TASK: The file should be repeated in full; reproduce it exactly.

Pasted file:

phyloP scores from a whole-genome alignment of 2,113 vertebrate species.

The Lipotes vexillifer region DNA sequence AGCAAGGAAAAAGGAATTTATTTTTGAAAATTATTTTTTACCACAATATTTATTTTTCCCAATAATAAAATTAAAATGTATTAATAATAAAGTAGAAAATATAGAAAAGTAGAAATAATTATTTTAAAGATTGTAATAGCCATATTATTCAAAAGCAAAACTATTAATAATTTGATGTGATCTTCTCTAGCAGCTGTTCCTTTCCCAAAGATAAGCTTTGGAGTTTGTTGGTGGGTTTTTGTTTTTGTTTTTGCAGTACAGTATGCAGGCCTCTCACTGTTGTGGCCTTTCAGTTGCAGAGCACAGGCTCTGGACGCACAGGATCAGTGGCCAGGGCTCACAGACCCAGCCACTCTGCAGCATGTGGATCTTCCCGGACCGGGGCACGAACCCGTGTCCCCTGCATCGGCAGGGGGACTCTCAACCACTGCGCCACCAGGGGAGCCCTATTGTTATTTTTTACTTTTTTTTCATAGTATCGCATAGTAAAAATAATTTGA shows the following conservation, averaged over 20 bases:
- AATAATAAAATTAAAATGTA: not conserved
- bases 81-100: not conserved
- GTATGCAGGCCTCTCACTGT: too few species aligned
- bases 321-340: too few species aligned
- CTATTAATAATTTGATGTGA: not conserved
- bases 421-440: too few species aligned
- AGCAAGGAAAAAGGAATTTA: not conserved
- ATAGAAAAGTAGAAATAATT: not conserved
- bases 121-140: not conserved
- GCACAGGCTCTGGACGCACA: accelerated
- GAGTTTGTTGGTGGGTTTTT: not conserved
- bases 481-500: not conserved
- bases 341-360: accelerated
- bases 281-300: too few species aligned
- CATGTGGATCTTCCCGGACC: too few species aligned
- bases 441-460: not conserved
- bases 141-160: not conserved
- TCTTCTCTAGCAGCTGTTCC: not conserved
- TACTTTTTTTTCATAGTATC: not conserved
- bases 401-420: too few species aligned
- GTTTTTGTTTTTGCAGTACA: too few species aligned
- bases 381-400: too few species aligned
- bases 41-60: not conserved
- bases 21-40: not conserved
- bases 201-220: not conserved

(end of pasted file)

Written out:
phyloP scores from a whole-genome alignment of 2,113 vertebrate species.

The Lipotes vexillifer region DNA sequence AGCAAGGAAAAAGGAATTTATTTTTGAAAATTATTTTTTACCACAATATTTATTTTTCCCAATAATAAAATTAAAATGTATTAATAATAAAGTAGAAAATATAGAAAAGTAGAAATAATTATTTTAAAGATTGTAATAGCCATATTATTCAAAAGCAAAACTATTAATAATTTGATGTGATCTTCTCTAGCAGCTGTTCCTTTCCCAAAGATAAGCTTTGGAGTTTGTTGGTGGGTTTTTGTTTTTGTTTTTGCAGTACAGTATGCAGGCCTCTCACTGTTGTGGCCTTTCAGTTGCAGAGCACAGGCTCTGGACGCACAGGATCAGTGGCCAGGGCTCACAGACCCAGCCACTCTGCAGCATGTGGATCTTCCCGGACCGGGGCACGAACCCGTGTCCCCTGCATCGGCAGGGGGACTCTCAACCACTGCGCCACCAGGGGAGCCCTATTGTTATTTTTTACTTTTTTTTCATAGTATCGCATAGTAAAAATAATTTGA shows the following conservation, averaged over 20 bases:
- AATAATAAAATTAAAATGTA: not conserved
- bases 81-100: not conserved
- GTATGCAGGCCTCTCACTGT: too few species aligned
- bases 321-340: too few species aligned
- CTATTAATAATTTGATGTGA: not conserved
- bases 421-440: too few species aligned
- AGCAAGGAAAAAGGAATTTA: not conserved
- ATAGAAAAGTAGAAATAATT: not conserved
- bases 121-140: not conserved
- GCACAGGCTCTGGACGCACA: accelerated
- GAGTTTGTTGGTGGGTTTTT: not conserved
- bases 481-500: not conserved
- bases 341-360: accelerated
- bases 281-300: too few species aligned
- CATGTGGATCTTCCCGGACC: too few species aligned
- bases 441-460: not conserved
- bases 141-160: not conserved
- TCTTCTCTAGCAGCTGTTCC: not conserved
- TACTTTTTTTTCATAGTATC: not conserved
- bases 401-420: too few species aligned
- GTTTTTGTTTTTGCAGTACA: too few species aligned
- bases 381-400: too few species aligned
- bases 41-60: not conserved
- bases 21-40: not conserved
- bases 201-220: not conserved